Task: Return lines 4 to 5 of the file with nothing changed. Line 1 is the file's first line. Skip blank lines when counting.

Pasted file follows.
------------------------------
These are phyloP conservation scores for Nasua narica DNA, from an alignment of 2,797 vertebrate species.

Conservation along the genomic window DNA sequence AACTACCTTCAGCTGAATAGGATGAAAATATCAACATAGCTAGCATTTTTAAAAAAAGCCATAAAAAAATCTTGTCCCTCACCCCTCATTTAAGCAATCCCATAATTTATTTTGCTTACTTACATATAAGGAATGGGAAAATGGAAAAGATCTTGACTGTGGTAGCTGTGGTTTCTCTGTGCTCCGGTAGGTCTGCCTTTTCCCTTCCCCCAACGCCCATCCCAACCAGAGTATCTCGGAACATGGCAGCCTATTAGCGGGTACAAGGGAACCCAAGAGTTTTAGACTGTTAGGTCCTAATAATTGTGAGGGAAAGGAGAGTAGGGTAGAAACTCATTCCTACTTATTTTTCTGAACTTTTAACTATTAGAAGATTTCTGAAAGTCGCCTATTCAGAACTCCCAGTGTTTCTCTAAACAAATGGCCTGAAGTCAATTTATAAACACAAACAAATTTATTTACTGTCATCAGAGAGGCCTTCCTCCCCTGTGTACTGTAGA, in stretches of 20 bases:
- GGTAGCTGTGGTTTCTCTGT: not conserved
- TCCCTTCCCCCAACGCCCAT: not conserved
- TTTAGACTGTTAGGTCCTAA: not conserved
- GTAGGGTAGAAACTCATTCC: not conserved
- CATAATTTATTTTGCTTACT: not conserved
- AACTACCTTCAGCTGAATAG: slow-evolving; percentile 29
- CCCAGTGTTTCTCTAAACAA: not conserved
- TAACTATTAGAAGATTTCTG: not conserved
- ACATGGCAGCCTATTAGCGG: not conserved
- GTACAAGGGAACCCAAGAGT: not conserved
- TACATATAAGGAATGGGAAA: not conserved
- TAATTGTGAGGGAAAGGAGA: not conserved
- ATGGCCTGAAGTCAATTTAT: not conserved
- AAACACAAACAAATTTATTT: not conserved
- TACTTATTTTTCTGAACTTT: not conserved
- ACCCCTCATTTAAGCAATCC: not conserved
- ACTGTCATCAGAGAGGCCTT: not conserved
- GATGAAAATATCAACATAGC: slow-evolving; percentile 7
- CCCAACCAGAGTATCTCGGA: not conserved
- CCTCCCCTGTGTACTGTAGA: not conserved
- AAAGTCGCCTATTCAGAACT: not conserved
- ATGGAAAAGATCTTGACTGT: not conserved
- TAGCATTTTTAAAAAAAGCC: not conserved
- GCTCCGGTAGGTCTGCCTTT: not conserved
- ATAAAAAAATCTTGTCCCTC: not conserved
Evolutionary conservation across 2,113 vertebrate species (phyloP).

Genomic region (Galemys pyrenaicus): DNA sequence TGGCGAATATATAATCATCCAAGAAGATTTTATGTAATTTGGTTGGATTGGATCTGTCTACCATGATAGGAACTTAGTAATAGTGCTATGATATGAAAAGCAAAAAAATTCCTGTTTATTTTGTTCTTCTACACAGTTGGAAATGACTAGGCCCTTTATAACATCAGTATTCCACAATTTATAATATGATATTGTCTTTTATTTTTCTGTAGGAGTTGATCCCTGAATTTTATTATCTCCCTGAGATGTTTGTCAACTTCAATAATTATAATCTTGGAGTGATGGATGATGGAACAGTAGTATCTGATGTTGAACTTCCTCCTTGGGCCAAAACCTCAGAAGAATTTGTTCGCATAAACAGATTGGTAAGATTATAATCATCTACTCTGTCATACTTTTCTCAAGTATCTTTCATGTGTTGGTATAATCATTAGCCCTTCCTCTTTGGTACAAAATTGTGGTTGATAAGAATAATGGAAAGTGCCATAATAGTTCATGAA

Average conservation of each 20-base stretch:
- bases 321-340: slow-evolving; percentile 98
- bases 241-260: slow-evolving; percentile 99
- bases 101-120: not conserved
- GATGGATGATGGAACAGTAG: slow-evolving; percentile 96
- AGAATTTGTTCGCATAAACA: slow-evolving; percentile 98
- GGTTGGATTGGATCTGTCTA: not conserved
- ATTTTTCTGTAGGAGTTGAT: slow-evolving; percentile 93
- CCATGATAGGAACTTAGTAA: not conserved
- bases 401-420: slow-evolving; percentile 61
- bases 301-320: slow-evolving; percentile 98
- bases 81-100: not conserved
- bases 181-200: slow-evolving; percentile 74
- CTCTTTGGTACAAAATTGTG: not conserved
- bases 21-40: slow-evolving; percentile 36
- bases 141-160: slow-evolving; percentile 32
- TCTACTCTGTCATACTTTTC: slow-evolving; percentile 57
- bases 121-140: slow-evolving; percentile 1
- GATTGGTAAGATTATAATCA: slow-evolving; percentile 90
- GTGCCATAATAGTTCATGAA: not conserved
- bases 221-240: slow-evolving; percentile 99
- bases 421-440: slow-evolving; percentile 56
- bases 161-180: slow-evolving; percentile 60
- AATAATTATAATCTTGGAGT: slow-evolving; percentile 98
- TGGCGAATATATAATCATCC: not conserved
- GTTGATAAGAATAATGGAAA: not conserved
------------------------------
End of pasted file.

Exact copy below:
- TCCCTTCCCCCAACGCCCAT: not conserved
- TTTAGACTGTTAGGTCCTAA: not conserved